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Quote from: BelievelandD1 on May 30, 2012, 01:02:05 AMIm not getting too excited about this project. I assume the same slum landlords will be running the show and it wont help the neighborhood muchIt's a very rare slum landlord who will invest millions of dollars and navigate the expensive/time consuming/difficult LIHTC and Historic Preservation Tax Credit programs to renovate a building.
Im not getting too excited about this project. I assume the same slum landlords will be running the show and it wont help the neighborhood much
This has been moved over to the West Blvd. thread. This is definitely not Detroit Shoreway.
I never made a comment about the project being owned or managed by a slum landlord, but just that it was disappointing the entire site was going back as low income housing after the renovation.
I know this sounds like I'm over-analyzing, but when an apartment building still has a glass door that's either A. still intact, or B. hasn't been replaced by a steel door, the neighborhood can't be that bad.
I am thankfull for these improvements. I grew up in these apartments. Right on Madison Ave. At the time I was living there 20+ years ago we had a sense "community" but as everyone grew up and moved on the place changed. People forgot to take pride in where they lived. No matter if you were poor or had money the Boulevard was always nice. But within the last 10-15 years the place had gone down. I know of one building that was so riddle with mold that they had to condemn it. I hope this can bring some "life" to the area. Even though I have been gone from the area for MANY years I will always have fond memories of living in that neighborhood.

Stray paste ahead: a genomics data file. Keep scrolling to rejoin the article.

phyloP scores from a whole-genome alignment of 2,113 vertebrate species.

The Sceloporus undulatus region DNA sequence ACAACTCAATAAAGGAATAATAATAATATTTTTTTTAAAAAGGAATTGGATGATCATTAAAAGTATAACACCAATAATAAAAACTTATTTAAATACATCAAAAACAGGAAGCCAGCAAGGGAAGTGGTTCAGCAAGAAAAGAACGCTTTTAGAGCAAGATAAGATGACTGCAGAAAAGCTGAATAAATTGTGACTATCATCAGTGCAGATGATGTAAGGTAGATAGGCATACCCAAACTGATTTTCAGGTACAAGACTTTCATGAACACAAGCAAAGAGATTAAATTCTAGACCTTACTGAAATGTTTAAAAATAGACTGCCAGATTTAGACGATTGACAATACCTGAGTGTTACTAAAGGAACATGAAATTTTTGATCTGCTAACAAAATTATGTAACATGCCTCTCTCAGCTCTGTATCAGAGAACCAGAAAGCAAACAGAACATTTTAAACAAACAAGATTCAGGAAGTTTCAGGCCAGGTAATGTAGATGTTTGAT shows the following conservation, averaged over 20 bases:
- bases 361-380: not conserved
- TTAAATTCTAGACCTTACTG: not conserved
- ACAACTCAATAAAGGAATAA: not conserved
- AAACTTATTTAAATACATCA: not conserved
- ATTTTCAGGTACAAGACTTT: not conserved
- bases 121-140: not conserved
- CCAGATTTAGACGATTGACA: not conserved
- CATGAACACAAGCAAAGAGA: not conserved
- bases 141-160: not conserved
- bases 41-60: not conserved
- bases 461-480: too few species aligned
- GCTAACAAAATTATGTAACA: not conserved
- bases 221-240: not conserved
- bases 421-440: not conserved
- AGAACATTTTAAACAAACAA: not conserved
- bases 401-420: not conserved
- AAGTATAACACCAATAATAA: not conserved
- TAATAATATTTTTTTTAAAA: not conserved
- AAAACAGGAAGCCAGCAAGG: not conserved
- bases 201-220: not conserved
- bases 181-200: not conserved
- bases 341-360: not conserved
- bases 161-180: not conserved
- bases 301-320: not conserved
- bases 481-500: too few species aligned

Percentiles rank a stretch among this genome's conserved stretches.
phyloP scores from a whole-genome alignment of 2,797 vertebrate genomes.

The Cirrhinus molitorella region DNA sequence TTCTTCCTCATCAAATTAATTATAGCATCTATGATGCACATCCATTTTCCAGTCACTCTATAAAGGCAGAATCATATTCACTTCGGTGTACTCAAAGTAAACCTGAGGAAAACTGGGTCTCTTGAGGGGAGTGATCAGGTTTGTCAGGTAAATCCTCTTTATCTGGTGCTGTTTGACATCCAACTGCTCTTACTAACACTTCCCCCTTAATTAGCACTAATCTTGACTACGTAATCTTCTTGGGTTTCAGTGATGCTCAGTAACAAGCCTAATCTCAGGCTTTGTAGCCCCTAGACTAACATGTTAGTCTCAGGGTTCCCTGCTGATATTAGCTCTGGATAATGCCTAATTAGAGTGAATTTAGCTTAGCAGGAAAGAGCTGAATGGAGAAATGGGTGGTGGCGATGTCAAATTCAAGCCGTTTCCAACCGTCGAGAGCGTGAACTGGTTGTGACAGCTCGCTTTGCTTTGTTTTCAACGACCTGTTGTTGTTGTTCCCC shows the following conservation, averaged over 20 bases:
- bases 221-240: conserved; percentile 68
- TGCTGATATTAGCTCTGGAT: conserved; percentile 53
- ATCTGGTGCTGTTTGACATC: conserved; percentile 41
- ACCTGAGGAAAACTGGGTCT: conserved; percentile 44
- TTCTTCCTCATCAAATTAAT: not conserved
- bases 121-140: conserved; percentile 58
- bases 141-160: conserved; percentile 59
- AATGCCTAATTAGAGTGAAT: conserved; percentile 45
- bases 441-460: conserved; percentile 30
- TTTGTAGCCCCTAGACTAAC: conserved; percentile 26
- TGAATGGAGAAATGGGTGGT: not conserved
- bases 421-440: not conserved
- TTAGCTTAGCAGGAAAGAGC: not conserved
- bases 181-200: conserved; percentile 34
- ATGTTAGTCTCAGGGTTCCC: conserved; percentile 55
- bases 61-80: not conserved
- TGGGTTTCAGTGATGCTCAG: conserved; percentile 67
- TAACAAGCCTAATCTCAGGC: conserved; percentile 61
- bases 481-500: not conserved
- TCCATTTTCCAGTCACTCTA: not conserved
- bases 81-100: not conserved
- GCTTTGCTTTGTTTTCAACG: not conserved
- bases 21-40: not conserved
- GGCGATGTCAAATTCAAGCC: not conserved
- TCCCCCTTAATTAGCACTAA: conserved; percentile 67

Good morning to all. I've followed urban Ohio for some time and finally joined the fray. Now correct me if I am wrong, but the renovation of the building to the west of the former Palazzo restaurant right at the corner or Berea road and Detroit is seeing some results. On the street level, one of the storefronts that was previously sealed up is now restored with pane glass and is visible inside to be a laundromat. Encouraging sign for the neighborhood.
I think the city should ask itself if Detroit Ave really needs to be seven (!!) lanes wide ride there.
^the entire front side of this development is along Madison, which has excellent walkability. Too bad it's all rundown storefronts & pawnshops....The railroad tracks, both Norfolk Southern & the RTA tracks, really sever this neighborhood from the rest of the Edgewater area. Going on the north side of the tracks by Baltic, you're back to solid single family homes and decent neighborhoods...
we should build up around the west/detroit intersection at the RTA stop, like other cities do. Start with the easy transport spots.
Well, it isn't NOT a Cudell development. What do the intersections accomplish? Allow people to cross the roadway? They already can. Allow people to drive to the Edgewater Park? They already can. Sounds like a lot of money and a lot of hassle to trim a couple minutes off those journeys. What Cudell and Edgewater both need is direct investment in TOD. The T- part of the TOD already exists in these neighborhoods, so we need to start targeting our spending on the -D instead. Meanwhile there are other areas that need new transit or new roads or both. Seems like the argument behind the shoreway converison amounts to "forget all that, because Boulevard Vibrant Greenspace!"